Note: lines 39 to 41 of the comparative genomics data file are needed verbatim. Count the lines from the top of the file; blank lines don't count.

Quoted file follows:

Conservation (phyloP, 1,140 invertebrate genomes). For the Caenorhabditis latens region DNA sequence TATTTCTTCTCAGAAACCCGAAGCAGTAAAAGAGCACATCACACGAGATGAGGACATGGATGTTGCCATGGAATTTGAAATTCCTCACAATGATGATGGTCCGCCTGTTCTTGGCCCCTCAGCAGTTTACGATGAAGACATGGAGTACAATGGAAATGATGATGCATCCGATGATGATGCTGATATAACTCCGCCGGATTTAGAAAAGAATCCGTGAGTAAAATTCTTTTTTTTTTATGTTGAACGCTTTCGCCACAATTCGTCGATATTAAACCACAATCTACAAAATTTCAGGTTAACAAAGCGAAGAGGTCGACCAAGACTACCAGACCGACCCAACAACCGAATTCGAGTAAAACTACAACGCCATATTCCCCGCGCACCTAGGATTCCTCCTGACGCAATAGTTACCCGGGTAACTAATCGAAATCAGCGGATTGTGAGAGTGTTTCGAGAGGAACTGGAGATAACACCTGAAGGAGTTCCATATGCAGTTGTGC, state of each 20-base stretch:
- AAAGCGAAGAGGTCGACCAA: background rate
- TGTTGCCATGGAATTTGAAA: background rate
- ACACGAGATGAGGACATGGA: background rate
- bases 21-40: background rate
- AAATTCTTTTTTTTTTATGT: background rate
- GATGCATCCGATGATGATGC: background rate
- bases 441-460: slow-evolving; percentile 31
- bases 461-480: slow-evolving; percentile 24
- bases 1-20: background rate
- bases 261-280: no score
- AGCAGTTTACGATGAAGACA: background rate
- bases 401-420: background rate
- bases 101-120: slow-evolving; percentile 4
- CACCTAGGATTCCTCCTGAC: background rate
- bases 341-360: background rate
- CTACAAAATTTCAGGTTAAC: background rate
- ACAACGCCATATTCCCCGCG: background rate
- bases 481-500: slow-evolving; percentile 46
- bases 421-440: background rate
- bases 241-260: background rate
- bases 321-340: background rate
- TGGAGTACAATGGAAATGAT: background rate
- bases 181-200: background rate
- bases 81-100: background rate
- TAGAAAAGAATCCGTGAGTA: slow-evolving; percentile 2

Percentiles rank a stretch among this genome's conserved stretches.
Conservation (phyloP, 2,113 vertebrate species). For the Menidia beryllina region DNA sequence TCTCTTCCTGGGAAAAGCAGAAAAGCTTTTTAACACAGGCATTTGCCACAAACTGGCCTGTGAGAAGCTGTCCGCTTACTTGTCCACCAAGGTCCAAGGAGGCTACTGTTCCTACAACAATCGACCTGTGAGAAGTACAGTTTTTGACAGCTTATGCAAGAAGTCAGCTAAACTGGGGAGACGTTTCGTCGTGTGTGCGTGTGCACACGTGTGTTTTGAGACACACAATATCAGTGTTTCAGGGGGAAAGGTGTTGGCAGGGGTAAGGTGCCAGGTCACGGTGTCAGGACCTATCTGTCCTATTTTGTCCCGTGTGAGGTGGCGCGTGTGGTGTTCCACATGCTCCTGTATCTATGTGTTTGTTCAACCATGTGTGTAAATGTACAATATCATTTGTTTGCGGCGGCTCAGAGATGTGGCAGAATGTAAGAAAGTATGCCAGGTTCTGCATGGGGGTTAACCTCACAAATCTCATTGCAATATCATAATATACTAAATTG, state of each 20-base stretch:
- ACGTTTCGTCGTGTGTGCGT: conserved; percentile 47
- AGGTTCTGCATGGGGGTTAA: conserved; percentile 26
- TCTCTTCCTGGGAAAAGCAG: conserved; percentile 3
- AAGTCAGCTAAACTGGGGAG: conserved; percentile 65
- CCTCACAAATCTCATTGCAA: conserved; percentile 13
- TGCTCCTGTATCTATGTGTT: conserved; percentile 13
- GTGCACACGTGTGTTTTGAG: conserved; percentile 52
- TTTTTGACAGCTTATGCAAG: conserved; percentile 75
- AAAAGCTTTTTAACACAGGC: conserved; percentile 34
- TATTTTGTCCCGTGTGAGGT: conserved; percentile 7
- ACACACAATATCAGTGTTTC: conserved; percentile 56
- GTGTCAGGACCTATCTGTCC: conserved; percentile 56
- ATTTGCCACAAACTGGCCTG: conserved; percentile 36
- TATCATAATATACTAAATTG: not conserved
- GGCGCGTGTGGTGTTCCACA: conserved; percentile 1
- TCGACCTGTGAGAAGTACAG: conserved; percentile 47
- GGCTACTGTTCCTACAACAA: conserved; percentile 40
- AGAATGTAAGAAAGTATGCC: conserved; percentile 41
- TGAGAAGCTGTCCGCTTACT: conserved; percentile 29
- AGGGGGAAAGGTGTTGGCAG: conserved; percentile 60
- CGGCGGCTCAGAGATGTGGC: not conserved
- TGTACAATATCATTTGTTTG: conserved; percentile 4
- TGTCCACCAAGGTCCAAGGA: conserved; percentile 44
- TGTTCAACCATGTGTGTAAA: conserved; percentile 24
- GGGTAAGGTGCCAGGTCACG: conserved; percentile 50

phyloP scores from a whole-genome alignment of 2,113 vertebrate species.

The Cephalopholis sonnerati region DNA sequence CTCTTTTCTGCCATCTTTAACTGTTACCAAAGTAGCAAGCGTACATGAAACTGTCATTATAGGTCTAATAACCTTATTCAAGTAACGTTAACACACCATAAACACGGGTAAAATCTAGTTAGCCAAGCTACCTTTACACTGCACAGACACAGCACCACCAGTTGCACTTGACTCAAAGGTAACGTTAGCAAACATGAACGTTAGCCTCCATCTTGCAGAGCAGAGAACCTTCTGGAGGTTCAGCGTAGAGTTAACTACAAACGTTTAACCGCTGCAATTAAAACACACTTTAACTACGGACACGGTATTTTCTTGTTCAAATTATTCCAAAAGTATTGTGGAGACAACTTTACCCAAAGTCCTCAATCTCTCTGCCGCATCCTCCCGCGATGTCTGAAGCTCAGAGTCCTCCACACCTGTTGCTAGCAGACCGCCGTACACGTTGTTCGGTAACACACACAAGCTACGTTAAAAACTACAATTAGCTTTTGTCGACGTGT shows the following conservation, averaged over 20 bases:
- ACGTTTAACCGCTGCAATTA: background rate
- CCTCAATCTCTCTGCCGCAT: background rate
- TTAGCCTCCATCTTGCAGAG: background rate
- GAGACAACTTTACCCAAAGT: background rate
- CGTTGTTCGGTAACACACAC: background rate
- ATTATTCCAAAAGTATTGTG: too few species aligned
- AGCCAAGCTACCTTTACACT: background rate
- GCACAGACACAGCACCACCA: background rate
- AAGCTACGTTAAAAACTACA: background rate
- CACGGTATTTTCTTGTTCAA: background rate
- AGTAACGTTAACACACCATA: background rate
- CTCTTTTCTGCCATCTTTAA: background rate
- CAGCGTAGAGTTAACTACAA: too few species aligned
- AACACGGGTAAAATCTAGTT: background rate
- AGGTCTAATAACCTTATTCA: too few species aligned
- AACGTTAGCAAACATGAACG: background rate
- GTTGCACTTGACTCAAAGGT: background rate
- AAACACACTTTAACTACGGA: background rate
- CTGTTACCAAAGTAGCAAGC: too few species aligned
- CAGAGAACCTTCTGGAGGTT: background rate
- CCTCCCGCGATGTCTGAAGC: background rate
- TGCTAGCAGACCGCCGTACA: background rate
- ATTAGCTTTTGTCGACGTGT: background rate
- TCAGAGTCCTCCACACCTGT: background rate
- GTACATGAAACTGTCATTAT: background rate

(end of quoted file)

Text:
- ACACACAATATCAGTGTTTC: conserved; percentile 56
- GTGTCAGGACCTATCTGTCC: conserved; percentile 56
- ATTTGCCACAAACTGGCCTG: conserved; percentile 36